I admit, I’m not the greatest client.
For example, if my PPT deck needs a new look and feel (which it did! See the new one on the right — thanks to the amazing, Maureen Adamo), how long could that take? Isn’t it really just one slide with a few variations? What could be so complicated?
This may sound like I don’t appreciate or value the work it takes. But if you remember the “Clueless Client” from my “Problem Clients” presentation at the Ad Age Small Agency Conference, you’ll realize that it’s a simple case of wishful thinking, often rooted in a tiny (or non-existent) budget.
Because what the Clueless Client is really saying is, “This can’t take too long because I don’t have much to spend.”
You see, when I don’t have a big budget to spend, I pray the project won’t take too long or cost too much. (Although I know better than to say this out loud to a designer.)
I think this is what may be happening when some clients balk at your pricing.
They are, of course, not your ideal clients — they’re the ones you’re trying to get away from, the ones you’re trying to replace with better clients, which you hope are out there, if only they would find you. (Now that’s you engaging in a bit of wishful thinking, because you know that you have to go find them. Not sure how? Watch this video.)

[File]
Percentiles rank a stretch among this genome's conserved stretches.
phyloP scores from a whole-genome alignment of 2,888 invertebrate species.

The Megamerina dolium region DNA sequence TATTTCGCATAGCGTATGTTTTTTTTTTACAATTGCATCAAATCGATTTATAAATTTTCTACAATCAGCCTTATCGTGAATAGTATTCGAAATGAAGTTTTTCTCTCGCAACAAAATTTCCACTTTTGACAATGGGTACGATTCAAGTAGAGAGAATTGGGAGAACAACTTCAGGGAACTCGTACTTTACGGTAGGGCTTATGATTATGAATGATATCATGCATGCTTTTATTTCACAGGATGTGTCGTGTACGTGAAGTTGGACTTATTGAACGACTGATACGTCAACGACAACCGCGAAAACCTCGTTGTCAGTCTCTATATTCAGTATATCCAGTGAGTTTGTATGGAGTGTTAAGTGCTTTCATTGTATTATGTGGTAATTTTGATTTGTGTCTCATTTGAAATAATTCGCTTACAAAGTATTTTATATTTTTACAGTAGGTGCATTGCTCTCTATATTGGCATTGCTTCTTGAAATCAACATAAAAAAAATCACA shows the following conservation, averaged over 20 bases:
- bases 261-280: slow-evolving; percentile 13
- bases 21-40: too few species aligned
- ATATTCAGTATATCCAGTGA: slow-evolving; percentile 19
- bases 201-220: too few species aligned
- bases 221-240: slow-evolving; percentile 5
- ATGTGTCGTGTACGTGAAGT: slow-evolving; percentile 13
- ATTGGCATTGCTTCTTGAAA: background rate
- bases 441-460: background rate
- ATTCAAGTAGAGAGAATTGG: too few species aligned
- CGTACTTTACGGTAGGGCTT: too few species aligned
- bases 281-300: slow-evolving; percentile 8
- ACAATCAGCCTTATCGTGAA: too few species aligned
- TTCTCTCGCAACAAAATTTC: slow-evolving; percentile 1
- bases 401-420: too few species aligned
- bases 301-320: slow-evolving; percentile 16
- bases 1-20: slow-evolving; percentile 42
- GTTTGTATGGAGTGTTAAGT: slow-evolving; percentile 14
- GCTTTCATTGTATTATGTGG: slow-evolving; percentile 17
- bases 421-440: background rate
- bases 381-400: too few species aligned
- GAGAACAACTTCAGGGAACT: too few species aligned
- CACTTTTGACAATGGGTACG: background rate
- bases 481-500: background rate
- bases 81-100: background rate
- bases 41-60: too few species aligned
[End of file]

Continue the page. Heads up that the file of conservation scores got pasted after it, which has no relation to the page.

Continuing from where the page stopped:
Because if a client doesn’t understand your process, or isn’t aware of how much care and thought you put into your work, then they will have no problem convincing themselves there’s nothing to it. That’s how they become “problem clients.”
I think it’s actually your responsibility to cure them of this. And although you can’t avoid it altogether, one way to counter it is to use your own content marketing to educate your prospects about what’s actually involved in the work you do. (Case studies are a great way to do that — here are mine.)
Your marketing will go a long way to making them a little bit less clueless — although you can’t control their wishful thinking.
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- Tags: case studies, clueless clients, getting paid what you're worth, Posts by Ilise, problem clients